Crawdaddy

Thirsty? This House committee vote is for you

A bartender punches a beer card at Chandeleur Brewing Company in Gulfport. As it stands, craft breweries are allowed to conduct tours that include tastings but not sell their products on site.
A bartender punches a beer card at Chandeleur Brewing Company in Gulfport. As it stands, craft breweries are allowed to conduct tours that include tastings but not sell their products on site. nthurman@sunherald.com File

A bill that would allow craft breweries to sell their beers on site advanced from the Ways and Means Committee to the full House on Tuesday.

The breweries could not produce more than 60,000 barrels of light wine or beer and would be able to sell whichever is less — 10 percent or 1,500 barrels of their product — at the brewery. It also would allow brewpubs, which make beer that can only be consumed on their premises, to sell beer in growlers (a sealed container that holds up to 128 ounces) that could be consumed elsewhere. Breweries would be barred from selling between midnight and 7 a.m.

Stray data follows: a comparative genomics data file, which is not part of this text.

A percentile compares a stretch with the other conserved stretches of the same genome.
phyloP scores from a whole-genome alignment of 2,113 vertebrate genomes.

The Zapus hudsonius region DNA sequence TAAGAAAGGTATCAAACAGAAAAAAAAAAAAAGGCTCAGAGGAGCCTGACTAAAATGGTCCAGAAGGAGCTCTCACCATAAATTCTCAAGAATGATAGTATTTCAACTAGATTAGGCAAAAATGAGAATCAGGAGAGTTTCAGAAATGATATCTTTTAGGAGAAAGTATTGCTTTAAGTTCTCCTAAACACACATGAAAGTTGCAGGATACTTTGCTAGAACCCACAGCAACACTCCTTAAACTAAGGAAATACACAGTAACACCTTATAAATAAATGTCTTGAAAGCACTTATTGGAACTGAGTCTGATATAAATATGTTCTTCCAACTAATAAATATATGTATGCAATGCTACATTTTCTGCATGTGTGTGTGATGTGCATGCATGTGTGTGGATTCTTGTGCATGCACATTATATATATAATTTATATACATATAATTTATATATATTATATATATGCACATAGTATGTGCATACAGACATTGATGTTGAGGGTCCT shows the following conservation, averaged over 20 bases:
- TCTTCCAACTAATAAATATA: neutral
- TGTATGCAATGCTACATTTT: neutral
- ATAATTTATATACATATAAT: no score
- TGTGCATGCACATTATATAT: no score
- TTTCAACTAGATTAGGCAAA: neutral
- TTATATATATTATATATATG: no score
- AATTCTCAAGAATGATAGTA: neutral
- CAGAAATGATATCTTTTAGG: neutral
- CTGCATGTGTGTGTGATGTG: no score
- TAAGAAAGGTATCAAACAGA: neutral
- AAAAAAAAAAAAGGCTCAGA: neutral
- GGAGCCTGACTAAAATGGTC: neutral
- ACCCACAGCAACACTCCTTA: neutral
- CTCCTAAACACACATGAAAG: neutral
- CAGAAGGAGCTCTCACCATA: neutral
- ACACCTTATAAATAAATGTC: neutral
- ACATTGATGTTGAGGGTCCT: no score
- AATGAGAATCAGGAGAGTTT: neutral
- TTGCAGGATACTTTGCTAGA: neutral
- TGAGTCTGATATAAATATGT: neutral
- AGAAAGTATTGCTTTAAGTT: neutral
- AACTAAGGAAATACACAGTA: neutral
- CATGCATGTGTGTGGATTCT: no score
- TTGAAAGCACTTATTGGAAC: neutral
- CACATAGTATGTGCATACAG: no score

As it stands, craft breweries are allowed to conduct tours that include beer tastings but not sell their products on site.

The bill did get one change, apparently at the behest of larger breweries.

An amendment OK’d by the committee would allow a craft brewery that was purchased by a person or a larger brewery to continue to sell its beer wherever it was selling drafts, bottles or cans before the acquisition.

Rep. Scott DeLano of Biloxi, a supporter of the bill, said the original bill was worked out between the brewers and distributors in the state but he didn’t believe the amendment would undo it.

“Last year we couldn’t get everybody on the same page,” he said.

He credited Rep. Hank Zuber, R-Ocean Springs, with getting brewers and distributors to sit down and help craft a bill they could agree on.

“This issue has been vetted over the last several months by the association’s members who want to help the Mississippi craft brewers succeed and thrive while not causing any irreparable harm to the beer industry’s three-tier system,” said Ricky Brown, president of the Mississippi Beer Distributors Association last fall after the agreement was reached. “This is very favorable legislation for the state’s craft brewers in hopes for their continued success.”

Two proposals, one that would allow direct sales and shipments of wine and another that would allow liquors to sell other products except beer, apparently died after Ways and Means did not vote it out.

Paul Hampton: 228-896-2330, @JPaulHampton

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